The CDC estimates that there are over 3 million Americans and 67 million people world wide with glaucoma, which is the second leading cause of blindness. (CDC Fact Sheet for Health Care Providers. Helicobacter pylori. July 1998.) Greek physicians conducted a study that showed 88% of the glaucoma patients tested had an H.pylori infection while the control group had a 47% infection rate, which would be about the average for infection in the general population. (29) This research further showed a statistical improvement in their glaucoma when the positive subjects were treated for H.pylori.

Despite the “triple therapy” proving itself to be effective against H. pylori, 42% of the patients have experienced side effects. (30) The side effects make it difficult for some patients to comply while another concern by the medical community is the issue of drug resistant strains of H.pylori. (31) There has been research in Iran that also showed a 20% rate of resistance of Helicobacter pylori to the antibiotic tested. (32)

A non-pharmaceutical alternative for killing H. pylori is substance that has been used as an antimicrobial for thousands of years. This substance is mastic gum.
(33) (34) Mastic gum is a natural whitish resin from the Pistacia lentiscus tree, which is an evergreen shrub from the pistachio family. This tree is only found on the Greek island of Chios or Hios in the Aegean Sea. In addition to its medicinal uses it is used in the paint industry, cosmetics, paint varnish, artist color oils, the food industry for flavoring liqueurs, ice cream, chewing gum and in Greek and Arabic breads, cheeses, milk, cookies and candies.

The famous Roman physician, Galen, Aristotle and the Turkish born Greek surgeon and botanist, Dioscorides, who created the pharmacological treatise De Materia Medica, all wrote of the medicinal uses of mastic gum. British researchers in 1998 published an article about mastic gum’s 99.9% kill rate of H.pylori in an overnight incubation. (35) As little as one gram per day for two weeks has shown to relieve the symptoms of gastric ulcers. A common therapeutic dose is one gram in the morning and one before sleep for 2-4 weeks. A maintenance dose for dyspepsia is 500 mg. per day. In addition to its ability to kill H.pylori mastic gum has shown that it also has antimicrobial properties against Staphylococcus aureus, Escherichia coli, Sarcina lutea, Candida albicans, Candida parapsilosis, Torullopsis glabrata and Cryptococcus neoformans. (36) Chewing gum and toothpaste with mastic gum can be used to assist with controlling oral H. pylori in addition to the ingestion of capsules of it.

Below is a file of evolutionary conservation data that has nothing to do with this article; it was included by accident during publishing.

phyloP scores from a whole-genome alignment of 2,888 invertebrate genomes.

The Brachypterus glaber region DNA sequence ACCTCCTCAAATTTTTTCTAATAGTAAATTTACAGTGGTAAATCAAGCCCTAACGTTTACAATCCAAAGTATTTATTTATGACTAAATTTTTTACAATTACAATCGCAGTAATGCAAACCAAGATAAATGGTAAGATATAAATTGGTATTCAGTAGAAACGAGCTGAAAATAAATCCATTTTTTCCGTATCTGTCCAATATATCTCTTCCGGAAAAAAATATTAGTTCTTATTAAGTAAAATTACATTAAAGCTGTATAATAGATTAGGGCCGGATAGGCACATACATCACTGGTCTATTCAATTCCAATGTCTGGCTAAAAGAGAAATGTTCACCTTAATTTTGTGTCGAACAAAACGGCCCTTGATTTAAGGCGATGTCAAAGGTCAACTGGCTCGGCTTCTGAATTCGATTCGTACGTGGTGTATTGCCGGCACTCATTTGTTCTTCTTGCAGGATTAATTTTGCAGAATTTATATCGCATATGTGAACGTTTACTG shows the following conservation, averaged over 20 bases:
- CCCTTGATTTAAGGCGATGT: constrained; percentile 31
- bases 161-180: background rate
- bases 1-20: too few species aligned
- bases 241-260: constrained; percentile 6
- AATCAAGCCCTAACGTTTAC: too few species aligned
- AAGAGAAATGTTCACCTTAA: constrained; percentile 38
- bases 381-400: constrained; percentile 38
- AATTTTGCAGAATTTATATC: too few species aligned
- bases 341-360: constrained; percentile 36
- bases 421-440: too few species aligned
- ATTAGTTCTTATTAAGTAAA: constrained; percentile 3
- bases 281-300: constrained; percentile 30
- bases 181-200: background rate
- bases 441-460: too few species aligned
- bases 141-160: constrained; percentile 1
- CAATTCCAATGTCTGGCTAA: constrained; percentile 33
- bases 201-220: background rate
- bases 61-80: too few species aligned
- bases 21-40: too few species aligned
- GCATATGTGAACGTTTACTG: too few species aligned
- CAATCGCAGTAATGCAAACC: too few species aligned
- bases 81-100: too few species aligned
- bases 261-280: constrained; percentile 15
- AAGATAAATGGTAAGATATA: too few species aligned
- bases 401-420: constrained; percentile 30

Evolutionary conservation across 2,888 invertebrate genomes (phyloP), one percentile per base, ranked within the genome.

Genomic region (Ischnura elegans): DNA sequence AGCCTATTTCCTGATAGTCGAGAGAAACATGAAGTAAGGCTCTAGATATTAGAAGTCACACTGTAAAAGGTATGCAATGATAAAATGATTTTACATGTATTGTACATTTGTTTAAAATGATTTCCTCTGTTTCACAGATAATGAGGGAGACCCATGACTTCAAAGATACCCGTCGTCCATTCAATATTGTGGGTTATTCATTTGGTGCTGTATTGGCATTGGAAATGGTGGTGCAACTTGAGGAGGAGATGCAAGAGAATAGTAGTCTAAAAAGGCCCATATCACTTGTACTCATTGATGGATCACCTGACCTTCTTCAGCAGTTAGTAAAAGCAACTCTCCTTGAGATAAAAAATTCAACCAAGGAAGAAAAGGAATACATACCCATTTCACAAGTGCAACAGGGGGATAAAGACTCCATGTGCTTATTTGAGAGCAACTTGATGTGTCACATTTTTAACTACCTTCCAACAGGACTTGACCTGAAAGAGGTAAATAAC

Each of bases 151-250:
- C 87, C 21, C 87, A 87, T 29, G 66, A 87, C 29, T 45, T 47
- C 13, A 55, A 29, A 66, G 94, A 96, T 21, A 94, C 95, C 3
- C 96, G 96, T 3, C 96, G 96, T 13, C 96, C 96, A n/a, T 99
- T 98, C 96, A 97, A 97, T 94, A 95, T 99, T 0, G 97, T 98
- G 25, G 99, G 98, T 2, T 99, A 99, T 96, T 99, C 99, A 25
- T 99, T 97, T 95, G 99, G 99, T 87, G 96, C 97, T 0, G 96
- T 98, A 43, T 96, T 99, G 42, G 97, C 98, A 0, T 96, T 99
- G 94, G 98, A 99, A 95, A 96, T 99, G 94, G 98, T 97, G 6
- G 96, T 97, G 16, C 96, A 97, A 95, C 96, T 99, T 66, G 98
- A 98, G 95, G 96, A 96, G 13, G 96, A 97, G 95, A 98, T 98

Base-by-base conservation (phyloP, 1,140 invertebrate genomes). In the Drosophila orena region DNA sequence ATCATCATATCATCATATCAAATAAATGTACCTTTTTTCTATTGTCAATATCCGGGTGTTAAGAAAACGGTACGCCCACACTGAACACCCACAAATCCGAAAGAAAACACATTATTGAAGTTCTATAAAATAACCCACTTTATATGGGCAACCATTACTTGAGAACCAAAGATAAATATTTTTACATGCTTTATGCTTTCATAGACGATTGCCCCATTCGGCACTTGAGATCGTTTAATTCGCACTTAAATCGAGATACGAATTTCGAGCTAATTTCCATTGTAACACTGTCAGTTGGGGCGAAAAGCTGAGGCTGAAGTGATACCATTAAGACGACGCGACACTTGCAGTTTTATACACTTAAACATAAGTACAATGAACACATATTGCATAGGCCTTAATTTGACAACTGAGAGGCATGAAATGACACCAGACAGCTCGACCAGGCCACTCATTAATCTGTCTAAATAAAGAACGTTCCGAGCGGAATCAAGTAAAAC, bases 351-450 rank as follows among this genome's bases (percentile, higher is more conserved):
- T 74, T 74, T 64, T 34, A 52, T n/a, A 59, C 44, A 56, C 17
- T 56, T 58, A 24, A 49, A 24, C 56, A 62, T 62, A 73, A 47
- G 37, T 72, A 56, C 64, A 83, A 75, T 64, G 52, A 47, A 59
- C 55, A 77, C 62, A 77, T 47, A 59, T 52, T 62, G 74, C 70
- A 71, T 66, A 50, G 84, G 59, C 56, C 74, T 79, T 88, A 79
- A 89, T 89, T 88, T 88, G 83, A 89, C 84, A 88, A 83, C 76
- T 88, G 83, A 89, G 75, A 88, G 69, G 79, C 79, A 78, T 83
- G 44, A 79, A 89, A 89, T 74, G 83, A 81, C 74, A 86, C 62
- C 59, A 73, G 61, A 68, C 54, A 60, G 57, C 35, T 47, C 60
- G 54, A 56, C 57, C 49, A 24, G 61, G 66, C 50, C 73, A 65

Even though a significant amount of research has been performed world wide on H.pylori, the average doctor does not pay adequate attention to this bacteria’s involvement in human dis-ease. One should consider H.pylori as a potential stressor with any oral and / or gastrointestinal complaint. Since mastic gum has no reported side effects, it should be consider as an effective antimicrobial against it.


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Copyright © 2002 Alfred W. Garbutt, III, D.C., Inc.